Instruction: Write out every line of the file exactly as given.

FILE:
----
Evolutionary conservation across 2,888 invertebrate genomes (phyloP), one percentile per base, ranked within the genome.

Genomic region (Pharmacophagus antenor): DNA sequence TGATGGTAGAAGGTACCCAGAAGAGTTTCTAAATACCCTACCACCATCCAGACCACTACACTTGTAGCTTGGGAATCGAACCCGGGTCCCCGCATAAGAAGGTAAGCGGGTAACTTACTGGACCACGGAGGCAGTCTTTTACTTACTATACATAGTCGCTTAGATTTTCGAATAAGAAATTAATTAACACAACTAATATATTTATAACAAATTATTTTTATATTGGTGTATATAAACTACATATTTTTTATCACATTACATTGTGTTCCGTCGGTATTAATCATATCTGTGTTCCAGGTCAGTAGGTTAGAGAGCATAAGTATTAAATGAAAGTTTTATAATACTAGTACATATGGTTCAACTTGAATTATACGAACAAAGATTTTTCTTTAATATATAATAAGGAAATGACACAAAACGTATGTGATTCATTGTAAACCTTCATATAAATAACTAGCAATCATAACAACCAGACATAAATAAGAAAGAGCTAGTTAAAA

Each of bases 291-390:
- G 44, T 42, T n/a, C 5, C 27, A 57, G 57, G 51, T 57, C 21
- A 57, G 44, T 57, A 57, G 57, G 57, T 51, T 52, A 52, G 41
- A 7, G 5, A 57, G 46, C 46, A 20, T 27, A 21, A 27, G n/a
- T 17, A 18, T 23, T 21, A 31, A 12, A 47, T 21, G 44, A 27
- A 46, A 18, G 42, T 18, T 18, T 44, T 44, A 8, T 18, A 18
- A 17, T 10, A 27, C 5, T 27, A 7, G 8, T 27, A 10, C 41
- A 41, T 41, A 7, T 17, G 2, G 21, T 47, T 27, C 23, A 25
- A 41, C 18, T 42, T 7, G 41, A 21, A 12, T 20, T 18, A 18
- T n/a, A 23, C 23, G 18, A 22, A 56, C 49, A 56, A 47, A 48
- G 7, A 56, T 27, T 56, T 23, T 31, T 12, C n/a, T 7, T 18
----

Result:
Evolutionary conservation across 2,888 invertebrate genomes (phyloP), one percentile per base, ranked within the genome.

Genomic region (Pharmacophagus antenor): DNA sequence TGATGGTAGAAGGTACCCAGAAGAGTTTCTAAATACCCTACCACCATCCAGACCACTACACTTGTAGCTTGGGAATCGAACCCGGGTCCCCGCATAAGAAGGTAAGCGGGTAACTTACTGGACCACGGAGGCAGTCTTTTACTTACTATACATAGTCGCTTAGATTTTCGAATAAGAAATTAATTAACACAACTAATATATTTATAACAAATTATTTTTATATTGGTGTATATAAACTACATATTTTTTATCACATTACATTGTGTTCCGTCGGTATTAATCATATCTGTGTTCCAGGTCAGTAGGTTAGAGAGCATAAGTATTAAATGAAAGTTTTATAATACTAGTACATATGGTTCAACTTGAATTATACGAACAAAGATTTTTCTTTAATATATAATAAGGAAATGACACAAAACGTATGTGATTCATTGTAAACCTTCATATAAATAACTAGCAATCATAACAACCAGACATAAATAAGAAAGAGCTAGTTAAAA

Each of bases 291-390:
- G 44, T 42, T n/a, C 5, C 27, A 57, G 57, G 51, T 57, C 21
- A 57, G 44, T 57, A 57, G 57, G 57, T 51, T 52, A 52, G 41
- A 7, G 5, A 57, G 46, C 46, A 20, T 27, A 21, A 27, G n/a
- T 17, A 18, T 23, T 21, A 31, A 12, A 47, T 21, G 44, A 27
- A 46, A 18, G 42, T 18, T 18, T 44, T 44, A 8, T 18, A 18
- A 17, T 10, A 27, C 5, T 27, A 7, G 8, T 27, A 10, C 41
- A 41, T 41, A 7, T 17, G 2, G 21, T 47, T 27, C 23, A 25
- A 41, C 18, T 42, T 7, G 41, A 21, A 12, T 20, T 18, A 18
- T n/a, A 23, C 23, G 18, A 22, A 56, C 49, A 56, A 47, A 48
- G 7, A 56, T 27, T 56, T 23, T 31, T 12, C n/a, T 7, T 18